The federal government is spending $3.9 million on multicultural mental health. Source: Getty
Leading health and multicultural organisations are uniting to tackle “huge” mental health gaps in Australia’s culturally and linguistically diverse (CALD) communities.
Mental Health Australia, the Federation of Ethnic Communities’ Councils of Australia (FECCA) and the National Ethnic Disability Alliance (NEDA) will team up to deliver a new multicultural mental health project with $3.9 million from the Department of Health.
CEO of Mental Health Australia Frank Quinlan told SBS News that mental health issues can be particularly severe among people from CALD backgrounds, but many are missing out on necessary services.
“People from CALD backgrounds have often experienced trauma before they left their country of origin. They may have also experienced trauma as part of the migration process,” he said.
They’re adjusting to a new country … There are language barriers and cultural barriers.
CEO of Mental Health Australia Frank Quinlan
“They’re adjusting to a new country. They may have lost family bonds or their family bonds may be different. There are language barriers and cultural barriers … And they often face racism and discrimination.”
Mr Quinlan said that despite these challenges, there remain “huge” gaps in access to mental health services.
He said that people who are born overseas, or have one or both parents born overseas, make up 50 per cent of the Australian population. However, they only make up eight per cent of those accessing subsidised mental health services.
Mr Quinlan also told SBS News people from CALD backgrounds are overrepresented when it comes to “involuntary” hospital admissions for “acute” mental health issues. This means “people from CALD backgrounds aren’t getting help until quite late”.
Stigma, discrimination and misdiagnosis
Chairperson of FECCA Mary Patetsos said the new alliance will help address these concerns.
“We know that people from CALD backgrounds can experience a number of unique challenges when accessing the mental health system,” she told SBS News.
“These challenges are complex and include stigma and discrimination, misdiagnosis, services that are not well equipped to respond to CALD communities’ needs, language barriers, limited awareness of the supports available and trauma experiences.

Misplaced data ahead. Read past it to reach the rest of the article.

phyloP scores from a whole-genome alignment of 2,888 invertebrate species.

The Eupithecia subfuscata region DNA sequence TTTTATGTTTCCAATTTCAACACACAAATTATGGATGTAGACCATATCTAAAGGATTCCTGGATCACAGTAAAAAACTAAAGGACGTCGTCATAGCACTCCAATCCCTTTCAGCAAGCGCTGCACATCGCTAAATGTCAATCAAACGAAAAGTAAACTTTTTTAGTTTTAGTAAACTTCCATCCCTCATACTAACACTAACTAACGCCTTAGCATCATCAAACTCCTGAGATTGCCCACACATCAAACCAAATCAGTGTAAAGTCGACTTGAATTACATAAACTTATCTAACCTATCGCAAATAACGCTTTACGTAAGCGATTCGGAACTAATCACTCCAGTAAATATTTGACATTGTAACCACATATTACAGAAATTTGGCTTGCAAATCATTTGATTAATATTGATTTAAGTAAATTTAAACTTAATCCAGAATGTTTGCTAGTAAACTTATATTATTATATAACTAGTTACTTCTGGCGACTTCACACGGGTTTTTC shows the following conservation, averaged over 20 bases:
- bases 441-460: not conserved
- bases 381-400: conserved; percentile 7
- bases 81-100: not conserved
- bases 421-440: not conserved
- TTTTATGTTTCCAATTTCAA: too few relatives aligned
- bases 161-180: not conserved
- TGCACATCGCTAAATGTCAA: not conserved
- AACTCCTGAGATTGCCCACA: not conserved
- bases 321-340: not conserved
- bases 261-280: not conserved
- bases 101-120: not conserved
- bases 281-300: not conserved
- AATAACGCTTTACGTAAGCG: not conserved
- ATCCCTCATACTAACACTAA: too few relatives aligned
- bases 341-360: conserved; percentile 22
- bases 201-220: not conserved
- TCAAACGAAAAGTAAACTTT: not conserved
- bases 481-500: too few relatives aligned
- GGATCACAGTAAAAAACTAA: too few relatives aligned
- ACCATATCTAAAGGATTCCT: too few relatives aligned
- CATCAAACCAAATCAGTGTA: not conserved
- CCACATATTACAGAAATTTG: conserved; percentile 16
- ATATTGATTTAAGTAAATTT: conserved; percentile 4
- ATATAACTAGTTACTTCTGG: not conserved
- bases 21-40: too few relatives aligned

“That’s why it’s important that experts from across the mental health, multicultural and disability sectors come together with CALD consumers and carers to tackle these significant issues.”
In a statement, NEDA CEO Dwayne Cranfield said the timing of the announcement was “vital … with the advent of Primary Health Networks and the National Disability Insurance Scheme”.
“A national focus on multicultural mental health will ensure that people from CALD backgrounds are not forgotten in reform efforts and that mental health services are working with CALD communities in an equitable way,” he added.
In announcing the $3.9 million of federal funding, Minister for Health Greg Hunt said the project will “ensure that our mental health system reflects and responds well to Australia’s diverse population and that quality and culturally-responsive care is available to everyone when they need it most”.
“Australia’s multicultural community has contributed to the success of our country and this investment reflects the fact that mental health services need to be delivered in culturally-appropriate ways.”
More information about mental health is available at Beyond Blue.
Readers seeking support and information about suicide prevention can contact Lifeline on 13 11 14.
This piece by Nick Baker was originally published on ‘SBS News‘, May 4 2018.